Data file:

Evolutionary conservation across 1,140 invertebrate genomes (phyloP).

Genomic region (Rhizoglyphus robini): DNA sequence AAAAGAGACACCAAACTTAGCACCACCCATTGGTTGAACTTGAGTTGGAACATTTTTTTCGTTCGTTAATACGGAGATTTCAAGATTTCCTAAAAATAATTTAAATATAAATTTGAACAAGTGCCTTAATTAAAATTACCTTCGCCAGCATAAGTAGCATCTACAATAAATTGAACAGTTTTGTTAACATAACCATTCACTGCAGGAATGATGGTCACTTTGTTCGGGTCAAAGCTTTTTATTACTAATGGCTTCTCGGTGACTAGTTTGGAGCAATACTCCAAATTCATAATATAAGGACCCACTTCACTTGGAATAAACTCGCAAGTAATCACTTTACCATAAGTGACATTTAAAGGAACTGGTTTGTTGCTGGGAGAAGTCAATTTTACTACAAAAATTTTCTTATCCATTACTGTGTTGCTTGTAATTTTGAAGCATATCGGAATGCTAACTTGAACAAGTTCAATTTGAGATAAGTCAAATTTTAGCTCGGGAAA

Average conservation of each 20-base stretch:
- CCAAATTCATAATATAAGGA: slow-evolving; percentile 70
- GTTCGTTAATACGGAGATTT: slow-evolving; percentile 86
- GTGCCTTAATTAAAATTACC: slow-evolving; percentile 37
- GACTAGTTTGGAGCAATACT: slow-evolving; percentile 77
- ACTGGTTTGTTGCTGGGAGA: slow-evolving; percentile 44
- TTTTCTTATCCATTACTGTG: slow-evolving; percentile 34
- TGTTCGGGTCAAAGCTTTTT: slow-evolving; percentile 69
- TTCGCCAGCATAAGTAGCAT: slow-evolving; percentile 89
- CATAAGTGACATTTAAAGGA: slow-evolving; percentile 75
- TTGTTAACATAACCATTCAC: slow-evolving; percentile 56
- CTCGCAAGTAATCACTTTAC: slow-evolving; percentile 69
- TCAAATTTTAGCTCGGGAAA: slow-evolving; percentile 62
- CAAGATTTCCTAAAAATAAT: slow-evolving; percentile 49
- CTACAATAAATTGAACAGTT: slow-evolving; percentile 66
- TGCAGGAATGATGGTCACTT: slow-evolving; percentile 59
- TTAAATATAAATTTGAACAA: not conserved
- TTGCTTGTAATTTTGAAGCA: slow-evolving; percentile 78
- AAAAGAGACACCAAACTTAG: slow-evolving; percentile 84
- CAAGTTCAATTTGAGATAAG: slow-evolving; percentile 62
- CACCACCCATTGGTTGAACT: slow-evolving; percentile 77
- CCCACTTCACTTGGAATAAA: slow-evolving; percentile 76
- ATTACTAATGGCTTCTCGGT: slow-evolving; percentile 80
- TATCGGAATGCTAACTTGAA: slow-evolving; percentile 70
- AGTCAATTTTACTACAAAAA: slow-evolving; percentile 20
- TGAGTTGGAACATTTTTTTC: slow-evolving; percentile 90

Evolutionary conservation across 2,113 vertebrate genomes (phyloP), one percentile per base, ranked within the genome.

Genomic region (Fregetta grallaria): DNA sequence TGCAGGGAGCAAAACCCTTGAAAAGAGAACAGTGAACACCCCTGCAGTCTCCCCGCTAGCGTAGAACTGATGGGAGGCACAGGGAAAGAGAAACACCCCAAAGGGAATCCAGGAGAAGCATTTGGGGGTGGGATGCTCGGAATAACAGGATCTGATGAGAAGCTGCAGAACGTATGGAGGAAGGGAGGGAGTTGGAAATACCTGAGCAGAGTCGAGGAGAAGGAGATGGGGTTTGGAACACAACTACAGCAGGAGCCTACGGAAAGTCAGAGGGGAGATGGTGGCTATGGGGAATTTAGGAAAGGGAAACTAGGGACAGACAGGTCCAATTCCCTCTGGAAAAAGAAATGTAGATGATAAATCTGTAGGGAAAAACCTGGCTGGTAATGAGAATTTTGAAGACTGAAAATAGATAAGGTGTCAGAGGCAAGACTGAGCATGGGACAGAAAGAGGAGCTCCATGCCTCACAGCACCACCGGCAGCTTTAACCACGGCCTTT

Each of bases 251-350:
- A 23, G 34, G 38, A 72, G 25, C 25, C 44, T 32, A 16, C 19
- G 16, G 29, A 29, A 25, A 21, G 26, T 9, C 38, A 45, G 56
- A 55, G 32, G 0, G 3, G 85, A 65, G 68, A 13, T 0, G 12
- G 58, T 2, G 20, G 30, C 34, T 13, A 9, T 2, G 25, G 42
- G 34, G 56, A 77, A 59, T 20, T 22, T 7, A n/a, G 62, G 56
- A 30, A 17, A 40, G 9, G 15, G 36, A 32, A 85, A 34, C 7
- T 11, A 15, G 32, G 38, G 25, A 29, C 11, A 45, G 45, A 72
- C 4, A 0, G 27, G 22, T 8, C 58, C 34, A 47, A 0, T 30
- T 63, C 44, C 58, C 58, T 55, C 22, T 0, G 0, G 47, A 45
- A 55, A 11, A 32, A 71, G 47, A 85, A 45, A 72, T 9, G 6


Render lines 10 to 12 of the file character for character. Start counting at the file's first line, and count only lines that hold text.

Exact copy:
- TGTTCGGGTCAAAGCTTTTT: slow-evolving; percentile 69
- TTCGCCAGCATAAGTAGCAT: slow-evolving; percentile 89
- CATAAGTGACATTTAAAGGA: slow-evolving; percentile 75